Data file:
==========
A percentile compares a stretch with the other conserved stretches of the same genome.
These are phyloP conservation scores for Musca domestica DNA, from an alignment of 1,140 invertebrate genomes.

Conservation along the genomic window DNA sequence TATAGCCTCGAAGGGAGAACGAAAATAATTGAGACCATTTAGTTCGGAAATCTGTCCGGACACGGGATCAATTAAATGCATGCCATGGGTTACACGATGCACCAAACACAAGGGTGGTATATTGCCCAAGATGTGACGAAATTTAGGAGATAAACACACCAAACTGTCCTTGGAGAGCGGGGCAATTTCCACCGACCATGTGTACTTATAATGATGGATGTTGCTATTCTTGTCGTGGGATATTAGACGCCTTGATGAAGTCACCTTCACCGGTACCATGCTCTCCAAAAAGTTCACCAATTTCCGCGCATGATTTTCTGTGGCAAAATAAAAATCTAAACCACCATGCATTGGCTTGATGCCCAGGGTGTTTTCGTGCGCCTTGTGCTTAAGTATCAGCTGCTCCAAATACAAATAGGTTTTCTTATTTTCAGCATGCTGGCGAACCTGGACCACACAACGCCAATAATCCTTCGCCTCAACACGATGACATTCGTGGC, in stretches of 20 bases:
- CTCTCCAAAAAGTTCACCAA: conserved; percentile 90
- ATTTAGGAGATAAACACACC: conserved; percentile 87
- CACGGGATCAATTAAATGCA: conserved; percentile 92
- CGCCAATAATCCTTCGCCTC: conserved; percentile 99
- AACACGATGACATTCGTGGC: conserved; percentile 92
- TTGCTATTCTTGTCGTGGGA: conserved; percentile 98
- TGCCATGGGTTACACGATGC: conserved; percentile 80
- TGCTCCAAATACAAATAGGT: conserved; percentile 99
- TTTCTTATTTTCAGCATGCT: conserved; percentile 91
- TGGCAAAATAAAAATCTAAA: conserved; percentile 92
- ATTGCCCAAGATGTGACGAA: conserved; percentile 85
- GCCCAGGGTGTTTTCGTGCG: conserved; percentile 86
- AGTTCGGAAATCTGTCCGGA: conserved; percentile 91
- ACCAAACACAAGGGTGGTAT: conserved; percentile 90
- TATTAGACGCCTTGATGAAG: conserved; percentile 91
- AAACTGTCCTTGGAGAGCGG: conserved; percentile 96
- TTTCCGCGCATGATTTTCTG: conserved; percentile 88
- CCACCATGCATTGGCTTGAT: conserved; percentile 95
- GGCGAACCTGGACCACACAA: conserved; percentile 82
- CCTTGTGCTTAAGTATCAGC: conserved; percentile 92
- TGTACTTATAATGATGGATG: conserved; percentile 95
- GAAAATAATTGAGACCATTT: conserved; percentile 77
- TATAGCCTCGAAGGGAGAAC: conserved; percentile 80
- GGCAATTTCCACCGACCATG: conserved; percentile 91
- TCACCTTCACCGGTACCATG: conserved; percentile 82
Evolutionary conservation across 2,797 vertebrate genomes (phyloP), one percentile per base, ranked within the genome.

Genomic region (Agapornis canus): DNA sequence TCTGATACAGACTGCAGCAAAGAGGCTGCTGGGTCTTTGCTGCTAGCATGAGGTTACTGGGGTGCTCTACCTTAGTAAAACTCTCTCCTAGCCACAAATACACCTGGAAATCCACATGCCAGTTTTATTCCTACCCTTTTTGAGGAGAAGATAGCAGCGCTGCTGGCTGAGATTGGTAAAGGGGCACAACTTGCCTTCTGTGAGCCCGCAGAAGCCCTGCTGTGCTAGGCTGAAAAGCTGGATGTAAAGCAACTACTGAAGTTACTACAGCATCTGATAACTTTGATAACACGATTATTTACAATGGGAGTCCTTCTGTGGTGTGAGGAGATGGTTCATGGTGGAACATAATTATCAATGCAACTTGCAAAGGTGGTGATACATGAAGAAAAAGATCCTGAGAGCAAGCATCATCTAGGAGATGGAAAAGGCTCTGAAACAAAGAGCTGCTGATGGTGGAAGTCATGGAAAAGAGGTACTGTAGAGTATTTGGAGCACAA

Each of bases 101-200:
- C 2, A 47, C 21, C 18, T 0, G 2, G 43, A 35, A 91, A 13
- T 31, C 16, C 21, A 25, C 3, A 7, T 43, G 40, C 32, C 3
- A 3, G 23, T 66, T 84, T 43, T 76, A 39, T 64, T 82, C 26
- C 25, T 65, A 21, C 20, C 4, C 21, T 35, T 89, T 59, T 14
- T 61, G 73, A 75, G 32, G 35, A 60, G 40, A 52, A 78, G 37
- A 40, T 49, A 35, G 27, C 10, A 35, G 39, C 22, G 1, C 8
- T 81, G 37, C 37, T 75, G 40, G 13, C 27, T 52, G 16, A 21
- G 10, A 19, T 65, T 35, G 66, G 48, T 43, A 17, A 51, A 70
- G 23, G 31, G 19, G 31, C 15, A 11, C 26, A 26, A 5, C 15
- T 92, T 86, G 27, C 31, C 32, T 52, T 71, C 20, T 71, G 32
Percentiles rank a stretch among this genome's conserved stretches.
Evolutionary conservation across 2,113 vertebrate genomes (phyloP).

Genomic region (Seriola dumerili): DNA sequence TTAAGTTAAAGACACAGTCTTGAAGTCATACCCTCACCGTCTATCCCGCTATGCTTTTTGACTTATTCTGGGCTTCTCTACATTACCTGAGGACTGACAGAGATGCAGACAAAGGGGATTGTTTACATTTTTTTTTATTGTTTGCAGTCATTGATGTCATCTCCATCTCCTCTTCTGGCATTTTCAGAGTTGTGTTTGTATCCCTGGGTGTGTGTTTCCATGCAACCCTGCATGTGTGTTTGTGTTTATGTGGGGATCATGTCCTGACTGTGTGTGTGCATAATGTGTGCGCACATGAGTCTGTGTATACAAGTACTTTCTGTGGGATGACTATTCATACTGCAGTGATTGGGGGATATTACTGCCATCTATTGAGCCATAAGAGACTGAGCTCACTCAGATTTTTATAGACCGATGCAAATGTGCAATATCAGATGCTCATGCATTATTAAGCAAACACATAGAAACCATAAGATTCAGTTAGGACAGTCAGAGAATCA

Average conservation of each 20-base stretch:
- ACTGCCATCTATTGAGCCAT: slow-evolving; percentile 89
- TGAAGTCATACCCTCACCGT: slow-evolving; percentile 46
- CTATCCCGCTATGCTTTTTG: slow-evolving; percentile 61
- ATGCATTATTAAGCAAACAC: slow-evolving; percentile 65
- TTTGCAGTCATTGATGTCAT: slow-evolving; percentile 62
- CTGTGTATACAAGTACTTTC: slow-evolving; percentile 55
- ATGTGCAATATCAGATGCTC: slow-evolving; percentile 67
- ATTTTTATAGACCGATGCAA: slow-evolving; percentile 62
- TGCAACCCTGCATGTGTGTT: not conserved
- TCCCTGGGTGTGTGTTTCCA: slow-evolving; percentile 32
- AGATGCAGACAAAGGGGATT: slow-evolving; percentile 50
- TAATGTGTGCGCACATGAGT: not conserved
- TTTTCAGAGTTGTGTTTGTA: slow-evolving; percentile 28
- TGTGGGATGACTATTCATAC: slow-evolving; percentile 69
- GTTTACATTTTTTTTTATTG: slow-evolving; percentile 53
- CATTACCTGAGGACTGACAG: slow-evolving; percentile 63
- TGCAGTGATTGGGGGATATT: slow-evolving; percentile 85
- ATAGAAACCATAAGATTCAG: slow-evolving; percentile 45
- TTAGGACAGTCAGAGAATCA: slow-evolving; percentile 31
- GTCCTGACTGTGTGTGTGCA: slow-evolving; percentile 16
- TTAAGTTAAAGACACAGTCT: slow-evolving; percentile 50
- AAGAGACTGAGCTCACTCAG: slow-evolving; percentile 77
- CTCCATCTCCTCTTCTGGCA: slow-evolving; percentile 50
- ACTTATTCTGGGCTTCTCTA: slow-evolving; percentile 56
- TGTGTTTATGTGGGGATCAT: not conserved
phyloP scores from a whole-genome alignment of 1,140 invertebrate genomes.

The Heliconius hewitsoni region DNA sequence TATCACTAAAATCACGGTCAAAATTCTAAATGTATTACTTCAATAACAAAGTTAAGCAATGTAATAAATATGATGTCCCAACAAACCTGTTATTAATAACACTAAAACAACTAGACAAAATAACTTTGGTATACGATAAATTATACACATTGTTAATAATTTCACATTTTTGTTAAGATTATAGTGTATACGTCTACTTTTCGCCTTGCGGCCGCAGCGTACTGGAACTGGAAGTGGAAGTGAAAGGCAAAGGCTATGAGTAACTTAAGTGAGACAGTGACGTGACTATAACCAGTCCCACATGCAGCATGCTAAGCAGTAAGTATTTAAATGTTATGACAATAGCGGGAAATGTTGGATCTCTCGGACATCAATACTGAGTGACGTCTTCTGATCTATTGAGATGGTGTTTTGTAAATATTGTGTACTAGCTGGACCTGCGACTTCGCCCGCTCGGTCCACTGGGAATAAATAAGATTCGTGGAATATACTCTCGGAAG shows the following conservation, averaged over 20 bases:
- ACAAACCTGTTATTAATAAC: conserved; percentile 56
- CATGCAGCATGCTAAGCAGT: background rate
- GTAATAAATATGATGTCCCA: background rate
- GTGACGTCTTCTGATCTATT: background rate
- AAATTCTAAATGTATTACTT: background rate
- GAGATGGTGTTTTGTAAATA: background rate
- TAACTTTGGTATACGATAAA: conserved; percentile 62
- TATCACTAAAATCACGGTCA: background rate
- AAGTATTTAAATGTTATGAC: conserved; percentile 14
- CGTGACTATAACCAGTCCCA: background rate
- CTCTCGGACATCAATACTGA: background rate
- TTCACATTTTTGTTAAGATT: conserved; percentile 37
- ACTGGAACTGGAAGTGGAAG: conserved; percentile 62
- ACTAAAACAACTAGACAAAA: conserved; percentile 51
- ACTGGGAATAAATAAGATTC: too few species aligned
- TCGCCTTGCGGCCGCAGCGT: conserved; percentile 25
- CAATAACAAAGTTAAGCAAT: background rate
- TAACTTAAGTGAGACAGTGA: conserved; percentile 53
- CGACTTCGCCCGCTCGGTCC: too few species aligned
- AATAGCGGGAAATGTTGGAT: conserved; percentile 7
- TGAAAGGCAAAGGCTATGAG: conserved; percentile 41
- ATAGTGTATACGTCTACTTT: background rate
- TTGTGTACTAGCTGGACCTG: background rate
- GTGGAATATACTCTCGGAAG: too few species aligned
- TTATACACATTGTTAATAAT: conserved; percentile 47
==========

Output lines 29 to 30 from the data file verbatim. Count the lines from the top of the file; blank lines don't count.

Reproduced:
Evolutionary conservation across 2,797 vertebrate genomes (phyloP), one percentile per base, ranked within the genome.

Genomic region (Agapornis canus): DNA sequence TCTGATACAGACTGCAGCAAAGAGGCTGCTGGGTCTTTGCTGCTAGCATGAGGTTACTGGGGTGCTCTACCTTAGTAAAACTCTCTCCTAGCCACAAATACACCTGGAAATCCACATGCCAGTTTTATTCCTACCCTTTTTGAGGAGAAGATAGCAGCGCTGCTGGCTGAGATTGGTAAAGGGGCACAACTTGCCTTCTGTGAGCCCGCAGAAGCCCTGCTGTGCTAGGCTGAAAAGCTGGATGTAAAGCAACTACTGAAGTTACTACAGCATCTGATAACTTTGATAACACGATTATTTACAATGGGAGTCCTTCTGTGGTGTGAGGAGATGGTTCATGGTGGAACATAATTATCAATGCAACTTGCAAAGGTGGTGATACATGAAGAAAAAGATCCTGAGAGCAAGCATCATCTAGGAGATGGAAAAGGCTCTGAAACAAAGAGCTGCTGATGGTGGAAGTCATGGAAAAGAGGTACTGTAGAGTATTTGGAGCACAA